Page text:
Most packaged foods with a shelf life of less than two years must have a ‘best before’ or ‘use-by’ date stamped on the box, wrapper or bottle. The best-before date gives you an idea of how long the food will last before it loses quality. A product will remain fresh and of good quality right up to the best-before date (and sometimes beyond), if it is properly stored, both at the store and at your home.
It may still be safe to eat those foods after the ‘best before’ date, but they may have lost quality and some nutritional value. Foods that should not be consumed after a certain date for health and safety reasons must have a ‘use-by’ date. Bread is an exception – it can be labelled with a 'baked on' or 'baked for' date if its shelf life is less than seven days.
Reliability of use-by and best-before dates
Manufacturers usually choose a best-before date well before the time when the food would be expected to deteriorate and spoil. A conservative best-before date is designed to encourage you to eat the product while it is fresh and at its best, so you should consider best-before dates as a guide only. Frozen and canned products, in particular, tend to keep their quality for some time after the best-before date.
Within reason, provided the food looks and smells as you would expect, it should be safe to eat, even if the best-before date has passed. Keep an eye on the ‘use-by’ or ‘best before’ dates on the food in your cupboards. Don’t eat any food that is past its ‘use-by’ date, even if it looks and smells okay.
Foods need proper storage
Whether or not a product keeps fresh and edible right up to the use-by or best-before date depends on how it is stored. Many foods need to be kept at certain temperatures, either in the fridge or freezer. For instance, fresh milk needs to be refrigerated. If a carton of milk is left out on the kitchen bench, it will quickly sour, regardless of its best-before date.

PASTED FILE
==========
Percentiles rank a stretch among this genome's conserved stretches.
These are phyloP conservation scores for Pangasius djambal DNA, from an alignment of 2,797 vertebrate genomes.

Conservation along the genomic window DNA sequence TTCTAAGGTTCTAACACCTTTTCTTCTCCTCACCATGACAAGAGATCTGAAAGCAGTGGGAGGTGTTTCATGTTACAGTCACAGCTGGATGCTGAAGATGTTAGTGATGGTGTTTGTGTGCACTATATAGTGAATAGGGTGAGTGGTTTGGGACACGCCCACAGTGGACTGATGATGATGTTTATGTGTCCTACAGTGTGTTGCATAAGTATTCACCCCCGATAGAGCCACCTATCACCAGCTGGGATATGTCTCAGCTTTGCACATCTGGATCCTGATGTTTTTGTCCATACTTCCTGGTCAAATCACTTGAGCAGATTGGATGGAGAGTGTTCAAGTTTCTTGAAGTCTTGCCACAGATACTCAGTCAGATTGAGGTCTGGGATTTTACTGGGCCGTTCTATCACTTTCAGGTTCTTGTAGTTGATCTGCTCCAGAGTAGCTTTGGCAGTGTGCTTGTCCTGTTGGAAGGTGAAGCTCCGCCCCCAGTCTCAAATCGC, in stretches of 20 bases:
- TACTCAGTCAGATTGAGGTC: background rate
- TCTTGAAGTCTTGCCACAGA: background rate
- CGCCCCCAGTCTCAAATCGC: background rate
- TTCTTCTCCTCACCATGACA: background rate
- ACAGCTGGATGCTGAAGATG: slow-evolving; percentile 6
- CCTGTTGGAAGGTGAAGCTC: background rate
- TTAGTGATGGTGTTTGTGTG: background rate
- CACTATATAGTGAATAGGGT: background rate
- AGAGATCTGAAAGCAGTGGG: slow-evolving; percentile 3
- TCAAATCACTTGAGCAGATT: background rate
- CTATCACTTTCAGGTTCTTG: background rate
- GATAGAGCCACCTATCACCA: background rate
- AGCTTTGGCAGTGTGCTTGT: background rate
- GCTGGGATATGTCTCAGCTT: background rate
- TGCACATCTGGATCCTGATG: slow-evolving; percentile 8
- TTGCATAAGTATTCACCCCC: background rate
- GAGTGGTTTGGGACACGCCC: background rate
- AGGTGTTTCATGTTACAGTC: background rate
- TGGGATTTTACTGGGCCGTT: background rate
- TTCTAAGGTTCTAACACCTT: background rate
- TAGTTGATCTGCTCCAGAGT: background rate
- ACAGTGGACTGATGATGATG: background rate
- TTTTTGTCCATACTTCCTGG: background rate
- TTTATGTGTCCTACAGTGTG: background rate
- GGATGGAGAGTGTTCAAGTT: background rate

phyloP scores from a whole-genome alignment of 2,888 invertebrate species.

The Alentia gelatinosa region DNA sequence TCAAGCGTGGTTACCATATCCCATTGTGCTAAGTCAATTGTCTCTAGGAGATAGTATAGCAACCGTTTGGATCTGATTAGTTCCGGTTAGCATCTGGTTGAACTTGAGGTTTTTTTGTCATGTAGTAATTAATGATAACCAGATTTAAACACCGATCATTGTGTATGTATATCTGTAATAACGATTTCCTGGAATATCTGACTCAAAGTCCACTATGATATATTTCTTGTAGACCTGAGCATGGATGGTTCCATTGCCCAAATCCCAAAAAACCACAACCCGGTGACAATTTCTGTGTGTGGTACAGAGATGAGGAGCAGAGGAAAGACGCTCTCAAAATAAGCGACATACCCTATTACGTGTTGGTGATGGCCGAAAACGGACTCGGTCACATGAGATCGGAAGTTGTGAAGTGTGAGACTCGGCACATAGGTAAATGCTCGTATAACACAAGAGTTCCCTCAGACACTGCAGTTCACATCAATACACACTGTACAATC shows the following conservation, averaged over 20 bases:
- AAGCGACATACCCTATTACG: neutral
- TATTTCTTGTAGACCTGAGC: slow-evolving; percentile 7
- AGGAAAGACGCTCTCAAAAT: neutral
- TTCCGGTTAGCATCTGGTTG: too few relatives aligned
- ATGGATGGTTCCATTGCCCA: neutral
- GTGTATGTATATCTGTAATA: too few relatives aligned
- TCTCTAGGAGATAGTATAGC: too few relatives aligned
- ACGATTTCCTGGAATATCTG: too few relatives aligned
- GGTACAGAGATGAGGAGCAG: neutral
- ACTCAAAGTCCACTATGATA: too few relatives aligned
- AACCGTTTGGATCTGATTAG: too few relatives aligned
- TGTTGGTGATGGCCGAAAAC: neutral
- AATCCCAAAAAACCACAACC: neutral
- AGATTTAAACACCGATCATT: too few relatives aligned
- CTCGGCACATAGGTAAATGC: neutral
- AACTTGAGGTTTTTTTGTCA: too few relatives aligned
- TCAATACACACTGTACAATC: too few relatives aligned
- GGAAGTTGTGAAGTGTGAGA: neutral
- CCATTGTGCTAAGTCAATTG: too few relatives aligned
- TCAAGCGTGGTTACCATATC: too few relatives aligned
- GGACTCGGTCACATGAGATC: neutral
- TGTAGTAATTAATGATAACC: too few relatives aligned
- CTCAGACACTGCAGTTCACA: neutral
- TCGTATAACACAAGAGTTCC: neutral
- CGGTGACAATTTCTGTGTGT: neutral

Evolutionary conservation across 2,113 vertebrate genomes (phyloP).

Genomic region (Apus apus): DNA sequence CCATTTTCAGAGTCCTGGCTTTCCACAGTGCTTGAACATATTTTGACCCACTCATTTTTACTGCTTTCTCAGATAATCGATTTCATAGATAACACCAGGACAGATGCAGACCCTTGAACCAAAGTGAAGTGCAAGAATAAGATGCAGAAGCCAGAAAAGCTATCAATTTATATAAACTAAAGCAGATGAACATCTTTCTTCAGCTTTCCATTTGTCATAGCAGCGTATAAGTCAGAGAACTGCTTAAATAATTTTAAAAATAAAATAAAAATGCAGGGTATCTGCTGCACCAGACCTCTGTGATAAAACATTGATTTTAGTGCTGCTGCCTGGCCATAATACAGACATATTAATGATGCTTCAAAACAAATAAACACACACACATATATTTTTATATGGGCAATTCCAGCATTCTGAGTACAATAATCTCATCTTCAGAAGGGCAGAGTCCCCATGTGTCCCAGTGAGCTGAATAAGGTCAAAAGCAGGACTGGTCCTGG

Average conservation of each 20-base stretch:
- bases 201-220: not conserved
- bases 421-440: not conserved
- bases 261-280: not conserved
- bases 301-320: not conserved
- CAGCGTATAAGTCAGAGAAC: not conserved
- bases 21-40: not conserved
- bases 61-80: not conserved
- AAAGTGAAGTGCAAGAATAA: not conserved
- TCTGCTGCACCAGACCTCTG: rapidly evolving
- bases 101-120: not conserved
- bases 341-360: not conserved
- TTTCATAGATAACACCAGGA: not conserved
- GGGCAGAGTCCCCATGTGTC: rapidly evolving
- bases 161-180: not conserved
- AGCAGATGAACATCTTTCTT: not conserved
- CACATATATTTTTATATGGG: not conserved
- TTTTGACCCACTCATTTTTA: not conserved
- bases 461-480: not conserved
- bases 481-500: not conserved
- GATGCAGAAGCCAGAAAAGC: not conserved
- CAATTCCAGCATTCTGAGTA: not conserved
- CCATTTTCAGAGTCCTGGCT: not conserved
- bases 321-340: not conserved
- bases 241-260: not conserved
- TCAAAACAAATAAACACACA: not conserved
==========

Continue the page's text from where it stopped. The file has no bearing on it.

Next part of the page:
Check the packaging
Foods can become spoiled well before their use-by or best-before date, either because their packaging has been damaged or they weren't transported or stored properly before sale. When you buy food, check for dents, leaks and tears in the packaging. If you can see any sign of damage, don't buy the product, as it might be contaminated with bacteria. Many products, such as dairy foods, need to be kept at a low temperature to avoid spoilage.
Don't buy any foods that need to be chilled or frozen if they are sitting on unrefrigerated shelves, or stacked in overfilled fridges.
Collect cold and frozen foods last
When shopping, collect your cold and frozen foods last of all. These foods could spoil before their best-before date if they are allowed to get warm. It is often best to keep them in a cooler bag while travelling home. As soon as you arrive home with your groceries, put away your cold and frozen foods first.
Where to get help
- Food Standards Australia New Zealand Tel. (02) 6271 2222
- Australian Consumers' Association Tel. (02) 9577 3333
- Food Safety Information Council Tel. 0407 626 688
This page has been produced in consultation with and approved by:
Food Standards Australia New Zealand
Page content currently being reviewed.
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